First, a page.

The greatest injury to the forest lands arises through fire. recommend as one means of diminishing the loss which comes from this cause that the railroad corporations of the State and those hav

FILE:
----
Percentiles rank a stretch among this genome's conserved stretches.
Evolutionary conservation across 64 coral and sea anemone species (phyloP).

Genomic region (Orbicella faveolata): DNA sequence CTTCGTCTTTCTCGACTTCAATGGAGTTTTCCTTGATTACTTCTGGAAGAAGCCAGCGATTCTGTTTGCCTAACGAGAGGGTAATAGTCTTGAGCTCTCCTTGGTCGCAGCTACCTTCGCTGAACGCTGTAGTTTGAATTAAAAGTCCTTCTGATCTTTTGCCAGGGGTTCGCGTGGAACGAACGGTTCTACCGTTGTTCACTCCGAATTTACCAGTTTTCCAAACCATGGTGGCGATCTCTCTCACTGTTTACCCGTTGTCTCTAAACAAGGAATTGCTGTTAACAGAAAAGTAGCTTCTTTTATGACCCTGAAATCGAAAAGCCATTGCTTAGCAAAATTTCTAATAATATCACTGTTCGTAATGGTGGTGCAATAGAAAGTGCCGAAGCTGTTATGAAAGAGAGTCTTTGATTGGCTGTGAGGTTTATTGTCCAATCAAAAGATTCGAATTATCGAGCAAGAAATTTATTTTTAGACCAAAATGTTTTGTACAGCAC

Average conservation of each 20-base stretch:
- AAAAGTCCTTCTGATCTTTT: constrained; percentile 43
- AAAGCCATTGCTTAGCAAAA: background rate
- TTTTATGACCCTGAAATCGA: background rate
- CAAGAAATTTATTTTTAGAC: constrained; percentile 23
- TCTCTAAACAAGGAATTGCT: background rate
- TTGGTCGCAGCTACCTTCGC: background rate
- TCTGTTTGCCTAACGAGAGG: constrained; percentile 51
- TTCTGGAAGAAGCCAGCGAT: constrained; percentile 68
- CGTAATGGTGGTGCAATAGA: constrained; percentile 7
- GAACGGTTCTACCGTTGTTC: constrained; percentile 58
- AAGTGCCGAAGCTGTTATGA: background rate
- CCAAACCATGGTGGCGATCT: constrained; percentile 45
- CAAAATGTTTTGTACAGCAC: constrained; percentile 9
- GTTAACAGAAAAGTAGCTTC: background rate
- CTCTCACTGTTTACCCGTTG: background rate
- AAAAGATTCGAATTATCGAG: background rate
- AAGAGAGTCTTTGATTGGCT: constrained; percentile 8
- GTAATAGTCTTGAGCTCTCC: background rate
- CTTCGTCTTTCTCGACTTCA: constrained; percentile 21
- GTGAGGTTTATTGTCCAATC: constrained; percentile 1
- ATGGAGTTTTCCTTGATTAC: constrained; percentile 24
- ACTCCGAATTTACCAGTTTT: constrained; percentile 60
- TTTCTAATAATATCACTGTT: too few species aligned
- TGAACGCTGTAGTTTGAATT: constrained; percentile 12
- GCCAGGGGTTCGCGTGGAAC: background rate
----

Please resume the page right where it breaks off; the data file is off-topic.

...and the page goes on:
ing railroad lines passing through it be required, under fixed penalty and the payment of resultant damages, to put out all fires within one hundred feet of their tracks, except in municipalities. No doubt, under its police power, the State could prevent the use of fire as a danger and, if so, such an act which would be in effect permitting the use of fire upon condition would probably be held to be constitutional. The spread of forest fires is very much increased by the fact that the lumbermen and others when cutting down the trees leave the strippings and waste lying upon the ground. These become dry and form a mass of light material, over which the flames sweep. I recommend the passage of a law requiring all persons and corporations who may hereafter, for any reason, fell forest timber, to remove from the woods, when they take away the lumber, all other parts of the trees, and imposing a sufficient penalty in the event of failure to comply. It is submitted, for your consideration, whether it would not be wise to determine what sum should be expended each year in the purchase of forest lands, so that the Commission may be relieved from this serious responsibility.